Best PracticesMarket Research

Principles of Remarkable Research: Part 12 of 20

Remarkable Research is Polite

A noticeable use of manners goes a long way when practicing remarkable research. Remember to be respectful of those who are participating in the research; an occasional “please” or “thank you” helps keep them genuinely engaged. In the invitation or survey opening, use polite text to set the context and invite them to participate (remember, they’re doing you a favor). The same applies at the conclusion of the research process. Always thank the participant for their time and let them know that their input is valuable and will be used. Still not convinced? Here’s a link to recent research on the importance of saying thanks: LINK.

Common things that strike participants as rude:

  • An online survey closes abruptly after the last question, without any expression of gratitude.
  • A customer feedback session ends without advising the client how the results will be used. This can leave participants with the suspicion that their valuable time was wasted.
  • An online community discussion that demands a lot of typing by participants forgets to repeatedly thank the participants for their help.
  • An online, single question poll simply closes after a vote is submitted instead of sharing the results to date on the next screen. Many poll participants say they want to see how their peers voted. That information is their incentive, and your way of saying thanks.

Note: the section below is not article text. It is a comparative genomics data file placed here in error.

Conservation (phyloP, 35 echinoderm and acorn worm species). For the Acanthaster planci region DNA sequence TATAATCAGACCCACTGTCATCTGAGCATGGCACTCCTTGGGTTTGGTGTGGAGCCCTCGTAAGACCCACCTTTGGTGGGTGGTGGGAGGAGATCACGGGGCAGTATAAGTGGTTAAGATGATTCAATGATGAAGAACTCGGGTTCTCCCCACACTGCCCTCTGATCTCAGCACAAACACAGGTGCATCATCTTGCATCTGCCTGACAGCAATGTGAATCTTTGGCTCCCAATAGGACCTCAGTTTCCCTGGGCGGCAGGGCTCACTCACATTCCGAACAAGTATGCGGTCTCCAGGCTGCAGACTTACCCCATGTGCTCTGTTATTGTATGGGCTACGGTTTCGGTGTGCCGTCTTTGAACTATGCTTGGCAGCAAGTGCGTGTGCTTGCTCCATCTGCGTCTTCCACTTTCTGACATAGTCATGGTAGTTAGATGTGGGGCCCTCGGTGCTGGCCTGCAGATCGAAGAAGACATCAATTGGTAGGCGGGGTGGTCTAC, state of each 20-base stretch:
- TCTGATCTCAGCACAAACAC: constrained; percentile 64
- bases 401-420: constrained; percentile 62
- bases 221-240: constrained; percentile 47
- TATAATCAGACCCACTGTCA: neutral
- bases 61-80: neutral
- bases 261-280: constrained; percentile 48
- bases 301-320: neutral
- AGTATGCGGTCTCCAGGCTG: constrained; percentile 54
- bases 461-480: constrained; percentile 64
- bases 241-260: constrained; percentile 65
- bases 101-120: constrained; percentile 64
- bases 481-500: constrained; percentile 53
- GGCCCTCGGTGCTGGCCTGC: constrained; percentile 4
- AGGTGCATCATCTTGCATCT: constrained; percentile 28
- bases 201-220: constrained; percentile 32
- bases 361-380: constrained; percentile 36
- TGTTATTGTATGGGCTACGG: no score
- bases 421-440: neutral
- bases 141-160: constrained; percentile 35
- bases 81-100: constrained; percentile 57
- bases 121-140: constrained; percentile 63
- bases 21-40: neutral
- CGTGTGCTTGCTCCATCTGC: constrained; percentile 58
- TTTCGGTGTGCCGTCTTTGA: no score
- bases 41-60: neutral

[This is the twelfth article in a series of 20 mini-posts titled, “Principles of Remarkable Research.” Don’t want to miss this series? Subscribe to our blog via email or RSS.]

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Kathryn Korostoff

Kathryn Korostoff is founder and lead instructor at Research Rockstar. Over the past 25 years, she has personally directed more than 600 primary market research projects and published over 100 bylined articles in magazines. She is also a professor at Boston University, where she teaches grad students how to analyze and report quantitative data.

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